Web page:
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Cyber threats caused by failure to upskill IT staff

Largest association of certified cybersecurity professionals enables IT pros to more quickly attain SSCP certification and help defend against threats

- Survey of 3,300 IT professionals finds cyber skills gap exacerbated by firms failing to upskill IT staff

  • - Most IT workers say their security advice is ignored, only 35% say their advice is acted upon

Firms focusing on recruitment instead of cybersecurity training for existing staff

  • - 51% of organisations are less prepared for a cyber attack than 12 months ago
  • - 49% of respondents say business leaders lack of understanding of cyber threats

A survey of 3,300 IT professionals by (ISC)² has today revealed that widespread under-funding in training in-house IT talent is contributing to the critical cybersecurity skills gap. The report shows that businesses are exposing themselves to cyber threats by ignoring and neglecting IT professionals, with 65% of IT workers reporting their security advice is not followed. Almost half of IT workers say their firms do not invest sufficiently in ensuring their IT staff are security-trained, despite a shortage of cyber security workers across 63% of businesses.

This indicates that the cyber skills deficit is rooted in businesses failing to listen to advice from IT staff and upskill in-house talent. The report suggests this is a leadership issue, with 49% of respondents accusing business leaders of a failure to understand cybersecurity requirements. The result, according to the report, is that majority of companies are even less able to cope with a cyber attack than they were last year.

In February 2017, (ISC)2 found that the cybersecurity skills gap will grow to 1.8m by 2022 if current hiring and training trends continue. The latest research is based on responses from more than 3,300 IT professionals from around the world who participated in the 2017 Global Information Security Workforce Study. The report can be download here.

Key findings from surveyed IT professionals include:

  • - 43% said their organisation doesn’t provide adequate resources for security training
  • - Only 35% agreed their security suggestions are acted upon
  • - 55% said their organisation doesn’t require IT staff to earn a security certification
  • - 63% said their organisation has too few security workers
  • - 51% of organisations are less prepared for a cyber attack than 12 months ago
  • - 49% blame business leaders for lack of understanding of cyber threats
  • - 51% said their systems are less able to defend against a cyberattack compared to a year ago
  • - Hiring managers rank communication skills (62%) and analytical skills (52%) as their top priority, while IT pros cite cloud computing and security (64%), and risk assessment and management (40%) as top skills needed

“Our findings suggest too many organisations are fixated on their inability to attract top cybersecurity expertise that they often overlook a tremendous pool of talent already on staff and intimately familiar with their infrastructure and processes,” said (ISC)² CEO David Shearer, CISSP. “The quickest way for many organisation to protect themselves against cyber threats is through continuous education and empowerment of their IT team. Security is a shared responsibility across any organisation, but unless IT is adequately trained and enable to apply best security practices across all systems, even the best security plan is vulnerable to failure.”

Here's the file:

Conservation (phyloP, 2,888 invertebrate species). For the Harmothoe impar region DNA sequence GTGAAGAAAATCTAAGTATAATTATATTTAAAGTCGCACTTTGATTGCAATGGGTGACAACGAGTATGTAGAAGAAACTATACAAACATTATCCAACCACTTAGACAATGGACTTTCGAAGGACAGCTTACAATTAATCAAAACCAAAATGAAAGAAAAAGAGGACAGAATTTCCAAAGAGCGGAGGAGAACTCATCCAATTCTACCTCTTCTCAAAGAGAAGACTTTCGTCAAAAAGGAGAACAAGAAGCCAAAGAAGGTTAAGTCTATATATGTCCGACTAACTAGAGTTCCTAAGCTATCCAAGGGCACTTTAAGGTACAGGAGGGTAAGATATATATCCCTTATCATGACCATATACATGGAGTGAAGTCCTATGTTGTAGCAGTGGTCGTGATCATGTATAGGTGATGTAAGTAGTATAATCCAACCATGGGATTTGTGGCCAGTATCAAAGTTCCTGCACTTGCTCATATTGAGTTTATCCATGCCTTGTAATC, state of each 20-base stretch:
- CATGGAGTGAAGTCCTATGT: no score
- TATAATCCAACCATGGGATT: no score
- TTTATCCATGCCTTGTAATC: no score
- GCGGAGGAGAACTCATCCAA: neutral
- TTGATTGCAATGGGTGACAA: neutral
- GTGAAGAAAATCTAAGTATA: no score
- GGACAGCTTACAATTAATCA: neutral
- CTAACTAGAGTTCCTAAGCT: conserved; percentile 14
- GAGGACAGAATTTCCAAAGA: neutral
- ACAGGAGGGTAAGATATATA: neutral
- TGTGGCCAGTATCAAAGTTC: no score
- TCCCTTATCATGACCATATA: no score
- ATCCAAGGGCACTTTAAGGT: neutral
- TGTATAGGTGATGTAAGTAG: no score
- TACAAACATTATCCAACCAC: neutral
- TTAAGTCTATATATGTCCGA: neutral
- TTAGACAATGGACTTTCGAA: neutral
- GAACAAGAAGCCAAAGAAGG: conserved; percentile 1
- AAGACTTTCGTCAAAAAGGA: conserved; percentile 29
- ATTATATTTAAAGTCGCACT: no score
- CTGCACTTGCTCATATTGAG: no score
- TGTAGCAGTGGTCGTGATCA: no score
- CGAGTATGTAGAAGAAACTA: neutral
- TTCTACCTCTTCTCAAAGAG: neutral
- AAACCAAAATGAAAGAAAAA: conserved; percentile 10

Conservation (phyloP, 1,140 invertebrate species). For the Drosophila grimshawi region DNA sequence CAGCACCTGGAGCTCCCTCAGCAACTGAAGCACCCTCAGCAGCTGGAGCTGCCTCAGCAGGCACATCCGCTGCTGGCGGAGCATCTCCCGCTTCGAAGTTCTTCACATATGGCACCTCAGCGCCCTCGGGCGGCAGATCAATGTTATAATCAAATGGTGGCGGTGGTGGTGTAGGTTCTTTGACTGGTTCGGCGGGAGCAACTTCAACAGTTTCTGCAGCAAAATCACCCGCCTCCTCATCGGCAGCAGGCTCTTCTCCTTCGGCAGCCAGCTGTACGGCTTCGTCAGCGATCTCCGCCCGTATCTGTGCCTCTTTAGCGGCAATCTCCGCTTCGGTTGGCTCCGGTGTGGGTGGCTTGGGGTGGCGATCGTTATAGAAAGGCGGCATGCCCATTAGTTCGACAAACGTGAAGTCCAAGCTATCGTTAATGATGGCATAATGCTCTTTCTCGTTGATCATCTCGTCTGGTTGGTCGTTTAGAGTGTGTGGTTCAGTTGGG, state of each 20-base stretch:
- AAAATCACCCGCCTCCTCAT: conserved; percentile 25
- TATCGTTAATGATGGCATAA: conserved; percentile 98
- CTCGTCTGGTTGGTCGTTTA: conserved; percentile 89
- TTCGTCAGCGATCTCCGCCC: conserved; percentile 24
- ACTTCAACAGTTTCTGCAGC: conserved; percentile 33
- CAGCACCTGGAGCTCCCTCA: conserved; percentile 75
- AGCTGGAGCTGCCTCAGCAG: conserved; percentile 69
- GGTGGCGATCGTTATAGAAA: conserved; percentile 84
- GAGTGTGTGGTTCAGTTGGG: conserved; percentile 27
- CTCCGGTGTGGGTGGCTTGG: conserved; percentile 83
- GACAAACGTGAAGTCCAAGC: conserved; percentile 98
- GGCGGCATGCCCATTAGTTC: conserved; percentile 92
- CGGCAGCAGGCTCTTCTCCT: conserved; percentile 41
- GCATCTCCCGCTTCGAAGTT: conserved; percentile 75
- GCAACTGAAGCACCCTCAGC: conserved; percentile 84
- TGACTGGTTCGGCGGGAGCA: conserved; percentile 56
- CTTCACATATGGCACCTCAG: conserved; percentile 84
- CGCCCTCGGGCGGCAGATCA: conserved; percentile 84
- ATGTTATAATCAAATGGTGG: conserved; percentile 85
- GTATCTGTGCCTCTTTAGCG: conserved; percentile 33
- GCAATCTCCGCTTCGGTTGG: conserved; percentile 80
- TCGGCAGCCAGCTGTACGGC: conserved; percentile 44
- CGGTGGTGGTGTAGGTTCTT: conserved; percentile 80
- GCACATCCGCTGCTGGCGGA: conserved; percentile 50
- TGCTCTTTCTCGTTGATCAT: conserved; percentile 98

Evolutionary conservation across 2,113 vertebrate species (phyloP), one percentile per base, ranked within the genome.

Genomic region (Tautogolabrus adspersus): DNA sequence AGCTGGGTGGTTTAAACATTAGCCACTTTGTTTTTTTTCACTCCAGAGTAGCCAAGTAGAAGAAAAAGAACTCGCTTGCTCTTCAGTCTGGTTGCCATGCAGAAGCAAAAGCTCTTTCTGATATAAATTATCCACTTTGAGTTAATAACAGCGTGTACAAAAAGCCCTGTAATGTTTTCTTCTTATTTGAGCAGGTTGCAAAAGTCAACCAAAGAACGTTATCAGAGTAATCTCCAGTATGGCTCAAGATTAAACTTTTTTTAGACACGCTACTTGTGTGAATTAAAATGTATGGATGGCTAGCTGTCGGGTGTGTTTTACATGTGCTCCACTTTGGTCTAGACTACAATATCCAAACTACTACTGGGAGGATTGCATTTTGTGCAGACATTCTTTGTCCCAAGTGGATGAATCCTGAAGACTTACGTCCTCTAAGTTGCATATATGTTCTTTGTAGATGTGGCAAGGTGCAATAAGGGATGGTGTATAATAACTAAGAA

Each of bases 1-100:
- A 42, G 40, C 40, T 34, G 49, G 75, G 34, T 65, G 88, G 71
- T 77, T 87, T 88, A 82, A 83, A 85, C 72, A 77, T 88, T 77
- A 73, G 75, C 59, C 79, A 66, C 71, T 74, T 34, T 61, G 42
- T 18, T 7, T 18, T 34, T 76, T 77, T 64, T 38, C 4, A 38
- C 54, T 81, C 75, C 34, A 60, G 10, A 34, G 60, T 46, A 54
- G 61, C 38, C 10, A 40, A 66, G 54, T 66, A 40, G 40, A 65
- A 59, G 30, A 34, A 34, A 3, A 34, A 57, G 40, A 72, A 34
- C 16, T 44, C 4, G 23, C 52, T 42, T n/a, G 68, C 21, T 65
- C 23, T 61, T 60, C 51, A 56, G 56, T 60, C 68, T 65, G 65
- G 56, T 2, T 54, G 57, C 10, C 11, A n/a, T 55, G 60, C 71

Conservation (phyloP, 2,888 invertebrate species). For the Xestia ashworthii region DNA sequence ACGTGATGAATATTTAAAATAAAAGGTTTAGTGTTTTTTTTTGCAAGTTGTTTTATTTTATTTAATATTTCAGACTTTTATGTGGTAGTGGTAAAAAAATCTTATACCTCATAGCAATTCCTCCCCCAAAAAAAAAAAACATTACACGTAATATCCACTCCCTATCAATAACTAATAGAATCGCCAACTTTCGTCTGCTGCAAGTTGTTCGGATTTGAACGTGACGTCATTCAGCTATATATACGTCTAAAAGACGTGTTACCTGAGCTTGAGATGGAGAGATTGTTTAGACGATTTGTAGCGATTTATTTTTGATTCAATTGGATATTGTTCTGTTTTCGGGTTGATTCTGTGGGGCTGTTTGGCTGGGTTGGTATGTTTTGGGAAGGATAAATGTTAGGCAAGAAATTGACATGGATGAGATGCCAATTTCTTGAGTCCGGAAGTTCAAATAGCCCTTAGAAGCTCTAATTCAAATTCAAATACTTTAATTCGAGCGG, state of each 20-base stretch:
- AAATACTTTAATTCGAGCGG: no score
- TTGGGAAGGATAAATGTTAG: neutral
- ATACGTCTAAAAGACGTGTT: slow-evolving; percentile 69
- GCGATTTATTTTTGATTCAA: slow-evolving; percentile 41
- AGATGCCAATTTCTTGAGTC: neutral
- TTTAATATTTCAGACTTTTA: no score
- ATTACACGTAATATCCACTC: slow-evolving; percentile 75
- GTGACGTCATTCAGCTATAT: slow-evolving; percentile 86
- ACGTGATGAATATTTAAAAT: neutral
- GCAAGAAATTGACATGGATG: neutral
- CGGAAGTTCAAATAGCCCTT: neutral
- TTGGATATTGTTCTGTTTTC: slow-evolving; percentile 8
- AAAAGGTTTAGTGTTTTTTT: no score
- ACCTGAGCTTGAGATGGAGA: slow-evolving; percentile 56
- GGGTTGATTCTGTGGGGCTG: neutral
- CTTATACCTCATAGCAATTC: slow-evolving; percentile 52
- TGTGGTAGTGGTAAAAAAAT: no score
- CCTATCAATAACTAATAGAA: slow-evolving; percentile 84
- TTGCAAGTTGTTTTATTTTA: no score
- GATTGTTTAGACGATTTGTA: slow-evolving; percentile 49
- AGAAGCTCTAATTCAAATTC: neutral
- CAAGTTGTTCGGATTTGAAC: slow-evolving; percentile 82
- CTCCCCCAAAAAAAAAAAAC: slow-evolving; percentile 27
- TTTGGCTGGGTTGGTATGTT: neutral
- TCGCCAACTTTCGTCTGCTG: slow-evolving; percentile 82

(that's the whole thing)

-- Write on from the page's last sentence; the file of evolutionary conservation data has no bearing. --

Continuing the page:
IT Security Education and Certification

To help companies easily train their own IT workers in cybersecurity, (ISC)2 has also announced an experience waiver for its Systems Security Certified Practitioner (SSCP) certification. IT professionals and others who have earned a cybersecurity or computer science degree from an accredited college or university can attain full certification without completing one-year of paid, full-time work experience as previously required after passing the SSCP exam and completing the (ISC)² endorsement process.

SSCP is an ideal cybersecurity certification for IT professionals responsible for the hands-on operations of securing their organisations. Those who earn the SSCP demonstrate their technical skill to implement, monitor and administer IT infrastructure using security policies and procedures, as well as the ability to protect the confidentiality, integrity and availability of data. The SSCP encompasses security operations and administration; risk identification, monitoring and analysis; incident response and recovery; network and communications security; system and application security; and cryptography.

Organisations can leverage (ISC)² Enterprise Solutions to educate and prepare their IT teams to pass the SSCP exam and start contributing to stronger cyber defence immediately.

Learn more about the SSCP certification and (ISC)² cybersecurity education opportunities at

Tags: SSCP

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